New Beginnings (Again.)

I used to devote so much time and energy into providing interesting news and updates for my blog.

I wanted it to be a place where people could come and feel like they had taken away some helpful and positive information.

However, since Lance’s diagnosis of Peripheral Neuropathy, I ackowledge that even though I knew that his symptoms spelt trouble, hearing the diagnosis..twice..sent me back to the days when I was a newbie parent of a child with type 1 diabetes. I could function, cook and clean, do homework, wash the clothes, ensure that Lance’s blood sugar levels were in check, but I was  a pretty tragic person when after Lance went to sleep. Oh, yes I was.

I have had to FIGHT like a demon to get Lance’s specialists to ackowledge that this condition is real and present in my eight year old son. I have spoken to countless people about how there are similar conditions that mimic Peripheral Neuropathy. I know this, but I have ALSO taken him to two podiatrists, specialising in peripheral neuropathy, and the other, Diabetic conditions ralated to the feet. Basically, they both concurred with the diagnosis. They also expressed their disdain towards Lance’s Medical team for being so lax towards a child with a diabetic condition that needs specific attention so as not to deteriorate further!!

Our Diabetes Educators are on my hit list at the moment. The ones that I have dealt with look at me with such gross suspicion, as if I have created the symptoms to get more attention for Lance…(Did I just write that??) Other’s have said, “Get him involved in sport-that’ll get his pain levels down, that’s if he DOES have it, of course.(!) And the Kingpin…”Why do you know about Peripheral Neuropathy anyway? There is no point in stressing yourself out about a condition that a parent doesn’t need to know about.”

 (OR…IN THIS CASE I DID!!!!!)

 It never ceases to amaze me…you don’t know enough about type 1 diabetes and you get a grilling for not keeping yourself educated, yet you bother to investigate what COULD happen in the future, and you are considered a wack job.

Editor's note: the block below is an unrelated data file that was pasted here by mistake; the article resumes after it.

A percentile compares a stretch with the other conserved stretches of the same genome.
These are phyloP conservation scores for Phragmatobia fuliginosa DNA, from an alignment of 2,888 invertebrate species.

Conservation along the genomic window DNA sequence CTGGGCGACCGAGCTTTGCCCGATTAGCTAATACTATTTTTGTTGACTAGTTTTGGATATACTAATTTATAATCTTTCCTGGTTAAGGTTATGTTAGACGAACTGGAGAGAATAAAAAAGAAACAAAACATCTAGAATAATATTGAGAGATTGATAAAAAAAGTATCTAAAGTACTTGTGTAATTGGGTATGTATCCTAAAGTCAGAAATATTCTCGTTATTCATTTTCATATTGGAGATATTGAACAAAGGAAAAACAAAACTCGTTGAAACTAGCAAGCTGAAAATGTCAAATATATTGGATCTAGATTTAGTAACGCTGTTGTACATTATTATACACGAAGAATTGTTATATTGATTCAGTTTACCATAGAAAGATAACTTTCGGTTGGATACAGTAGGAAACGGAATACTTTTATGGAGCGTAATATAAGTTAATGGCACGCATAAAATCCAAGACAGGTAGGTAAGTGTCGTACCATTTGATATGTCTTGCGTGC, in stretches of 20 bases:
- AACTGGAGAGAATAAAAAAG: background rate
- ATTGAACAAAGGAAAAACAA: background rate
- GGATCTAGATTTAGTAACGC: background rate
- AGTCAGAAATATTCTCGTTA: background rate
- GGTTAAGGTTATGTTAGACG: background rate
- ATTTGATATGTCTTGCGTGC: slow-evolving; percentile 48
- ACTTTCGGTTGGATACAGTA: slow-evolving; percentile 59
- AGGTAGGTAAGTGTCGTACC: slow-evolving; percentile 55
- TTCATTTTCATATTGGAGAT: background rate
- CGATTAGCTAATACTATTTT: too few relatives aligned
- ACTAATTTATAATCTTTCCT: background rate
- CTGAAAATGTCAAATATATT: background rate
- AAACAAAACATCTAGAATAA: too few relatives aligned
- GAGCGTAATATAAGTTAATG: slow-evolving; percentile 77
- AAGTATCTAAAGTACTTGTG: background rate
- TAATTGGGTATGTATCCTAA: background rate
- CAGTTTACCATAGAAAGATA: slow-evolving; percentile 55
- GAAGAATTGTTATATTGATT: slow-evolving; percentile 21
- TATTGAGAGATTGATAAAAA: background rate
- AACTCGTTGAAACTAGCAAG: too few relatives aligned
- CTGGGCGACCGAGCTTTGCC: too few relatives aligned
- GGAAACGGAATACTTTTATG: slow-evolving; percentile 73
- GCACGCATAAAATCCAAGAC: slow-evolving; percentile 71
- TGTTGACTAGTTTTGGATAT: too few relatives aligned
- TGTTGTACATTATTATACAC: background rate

So, it’s the beginning of 2009. No more feeling sorry for myself or Lance. I fight everyday to keep tight blood sugars, his little fingers are calloused and black from all of the finger pricks I make him endure. He follows a tight exercise program that endeavours to keep circulation flowing well, and he is also taking a B1 supplement. His paediatric endocrinologist wants him to commence taking Endep, an ancient tricylic antidepressant that is used to block nerve ending pain. Seems great in theory, but it has a nasty side effect. Even on low doses, fellow patients have told me that they were barely able  to move, they felt so “dopey” or “cloudy” and planted to their bed or chair. When I think of my eight year old medicated, or running around the block and following a lot GI diet, of course I am going to keep him of meds. However, if things digress, and it is necessary for Lance to be on medication for increased pain and uncomfortable sensations, well of course I am not going to deprive him from pain relief.

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A lot of the wonderful treatments available in the United States simply aren’t heard of here.

It comes  down to a capsicum topical gel, Endep, exercise programs, tight control of blood sugar levels, or the dreaded word that strikes fear in the heart of every person with diabetes.. amputation.

Happy New Year everyone, I ask you to please keep an extra sharp eye on your child’s readings, so that you can continue having Happy New Years in the future, without extra specialists, medication, pain, discomfort….

I have loads of issues to post about, but I thought I should explain my absence first. I have many good days than bad now, and I spend a lot of time devoting myself to educating my family and local diabetes group that if Lance could get a complication at eight, then no one is immune. (In other words, it’s not just the “overweight, careless, long term type 2’s who don’t bother to take care of themselves.”)

 

My New Years Resolution is to continue educating and providing information about type 1 Diabetes, and assisting parents of newly diagnosed children. Let’s put it another way, the Health Minister will feel instant nausea when she sees my stationary in her mail pile. 🙂

 

 

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2 Responses so far »

  1. 1

    Ellyn said,

    Best of luck to you Lance! No child should ever have to go through what you have. I admire your bravery! 🙂

  2. 2

    Kezza said,

    Kate – no one I know fights like you do (yes I feel guilty saying that already as I know everyone deals with things differently) so I know that you’ll be right on top of this one, and I look forward to hearing all about the other things you have to tell us about.

    And on a completely unrelated note – Happy New Year to you and Lance!


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